Chronic kidney disease is one of the more common illnesses impacting cats, affecting as many as 20% of all cats and 30% of cats aged 10 or older. And while there is no way to guarantee that your cat won’t end up with kidney disease, there are quite a few steps that you can take to protect their kidneys and general health, especially as they age.
Here’s what to know about kidney disease in cats, including helpful tips for protecting your kitty’s kidneys so they can live a long and healthy life.
What to Know About Cats and Kidney Disease?
Just like us, cats rely on their kidneys for a number of important functions in the body. Kidneys are responsible for filtering out waste and toxins from the bloodstream to produce urine, controlling blood pressure, and maintaining a proper balance of hydration, electrolytes, and calcium.
In some cases, however, the kidneys can experience one or more problems that inhibit their ability to perform these functions and put your cat’s life at risk. For this reason, kidney disease remains a leading cause of death for cats, occurring in cats of all breeds, sizes, and ages.
There are two types of kidney disease a cat can experience:
- Acute kidney disease – Kidney disease that occurs suddenly and without warning, generally as a result of a blockage leading to or from the kidneys. Acute kidney disease can also be caused by the ingestion of a toxic substance, such as antifreeze or certain plants. Acute kidney disease is often treatable if caught early and may not cause any long-term problems.
- Chronic kidney disease – Longstanding kidney issues can result in a cat presenting with chronic and progressive kidney disease, which has a number of potential causes and is most common in cats aged seven and older. Causes to be aware of include infections, tumors, physical trauma, or long-term inflammation. Treatment is available to improve a cat’s quality of life with chronic kidney disease, but the condition is not curable.
What Signs Should You Look For?
Cats are known for hiding signs of illness or discomfort, so you’ll want to stay vigilant in monitoring your beloved feline friend for signs of kidney disease or other issues.
Symptoms of kidney disease in cats include:
- Excessive thirst
- Abrupt weight loss and/or loss of appetite
- Ammonia smell to the breath
- Increased urination
- Sudden drooling
If you notice any of these symptoms it’s a sign that your cat needs to go to the vet. Even if your cat is otherwise acting normal, your vet will be able to do tests to see if something is going on, and, in the case of conditions like kidney diseases, will be able to ensure your cat starts treatment sooner rather than later.
Tips for Preventing Kidney Disease in Cats
As mentioned, there is no way to keep your cat completely safe from kidney disease. But by following a few key preventative steps, you can make a big difference in the likelihood that they will develop a problem that could ultimately lead to acute or chronic issues with their kidneys. Here’s where to start.
1. Take your cat to the vet for regular checkups
A trusted vet is a major resource in protecting your cat from kidney disease. That’s because vets have extensive experience in spotting the minute signs of kidney problems and issues that could ultimately lead to kidney disease or failure.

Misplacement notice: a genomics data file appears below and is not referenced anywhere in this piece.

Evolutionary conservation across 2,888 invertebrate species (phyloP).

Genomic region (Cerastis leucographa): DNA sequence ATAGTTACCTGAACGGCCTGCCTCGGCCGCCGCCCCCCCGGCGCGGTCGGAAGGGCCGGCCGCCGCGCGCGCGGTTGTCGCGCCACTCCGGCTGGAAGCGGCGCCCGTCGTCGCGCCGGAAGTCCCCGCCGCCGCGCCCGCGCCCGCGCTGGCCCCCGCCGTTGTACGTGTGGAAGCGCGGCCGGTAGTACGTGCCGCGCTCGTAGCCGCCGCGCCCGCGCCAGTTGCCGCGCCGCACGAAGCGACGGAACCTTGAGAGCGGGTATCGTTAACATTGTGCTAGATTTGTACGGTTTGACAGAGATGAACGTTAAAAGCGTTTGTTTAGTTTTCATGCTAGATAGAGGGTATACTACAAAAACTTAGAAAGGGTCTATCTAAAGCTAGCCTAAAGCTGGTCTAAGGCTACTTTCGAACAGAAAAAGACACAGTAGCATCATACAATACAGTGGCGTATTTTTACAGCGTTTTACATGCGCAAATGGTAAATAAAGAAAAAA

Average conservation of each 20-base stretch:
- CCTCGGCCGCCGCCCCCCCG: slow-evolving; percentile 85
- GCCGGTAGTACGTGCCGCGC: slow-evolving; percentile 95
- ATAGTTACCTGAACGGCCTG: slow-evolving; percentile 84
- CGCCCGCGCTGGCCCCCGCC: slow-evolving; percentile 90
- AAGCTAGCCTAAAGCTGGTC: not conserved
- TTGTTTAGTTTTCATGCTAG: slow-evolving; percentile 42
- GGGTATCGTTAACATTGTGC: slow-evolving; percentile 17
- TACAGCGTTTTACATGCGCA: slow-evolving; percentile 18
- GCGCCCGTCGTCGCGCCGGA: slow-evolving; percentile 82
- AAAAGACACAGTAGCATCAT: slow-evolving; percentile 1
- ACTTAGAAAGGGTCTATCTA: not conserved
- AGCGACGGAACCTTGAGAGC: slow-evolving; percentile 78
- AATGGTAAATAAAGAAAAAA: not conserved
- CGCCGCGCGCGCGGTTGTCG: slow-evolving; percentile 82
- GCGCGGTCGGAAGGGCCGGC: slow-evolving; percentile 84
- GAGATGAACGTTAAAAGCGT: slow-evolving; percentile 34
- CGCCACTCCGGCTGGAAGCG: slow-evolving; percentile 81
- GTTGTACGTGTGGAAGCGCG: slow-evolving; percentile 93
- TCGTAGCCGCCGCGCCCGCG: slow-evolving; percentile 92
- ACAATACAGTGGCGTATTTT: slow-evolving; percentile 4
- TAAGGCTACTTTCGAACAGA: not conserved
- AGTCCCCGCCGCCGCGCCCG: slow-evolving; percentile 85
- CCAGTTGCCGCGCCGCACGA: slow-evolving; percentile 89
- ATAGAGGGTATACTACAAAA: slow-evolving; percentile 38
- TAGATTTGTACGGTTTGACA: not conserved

Make sure to stay up to date with wellness checkups, take your cat to the vet once or twice a year as recommended, and schedule appointments as soon as you notice that something doesn’t seem right.
2. Keep harmful toxins out of paw’s reach
There are many common household items that can be toxic to your cat, leading to kidney poisoning or other serious conditions. Familiarize yourself with what those items are, and then either remove them from your home or keep them locked away so curious kitties can’t access them.
Household items that can harm your cat’s kidneys include:
- Various plants are toxic to cats, such as lilies, azaleas, sago palms, and pothos. To be extra safe, reference the ASPCA’s list of toxic and non-toxic plants for pets before displaying a plant or buying a new plant for your home.
- Pesticides and rodenticides, which in addition to being stored safely away where cats can’t get them should also not be used in areas your cat spends time in.
- Human prescription and over-the-counter medications are responsible for a large percentage of cat poisonings.
3. Only use pet-safe cleaning products
Certain cleaning products are quite harmful to cats, particularly disinfecting fluids. If a product contains ammonia, alcohol, bleach, or hydrogen peroxide, or if it has any ingredient that ends in “phenol,” it shouldn’t be used in a home with cats.
As an alternative, stick to pet-safe cleaning products whenever possible, and keep in mind that white vinegar and baking soda are safe for use around cats and tend to be effective at tackling most types of household messes.
4. Ditch toxic antifreeze
Traditional antifreeze made from ethylene glycol is incredibly toxic to cats and other animals, and can quickly lead to kidney poisoning. And because of its sweet taste and smell, it can be hard for your cat to resist if they get close to it.
In addition to always storing antifreeze where your cat cannot access it, swap out the toxic stuff for pet-friendly antifreeze, which is made with a propylene-glycol base that isn’t nearly as harmful to animals if ingested.
You can’t fully prevent kidney disease in cats, but taking the steps above can help your cat avoid some of the common causes of it. Pay close attention when it comes to your cat’s health and safety, and when in doubt, get your kitty checked by a vet to rule out any kidney-related issues.
Written by Laura Muelle
Laura Mueller is a freelance writer based just outside of Chicago. When she’s not writing, she enjoys long walks with her dog, cooking, reading, and riding her bike. Say hello at www.lauramuellerwrites.com.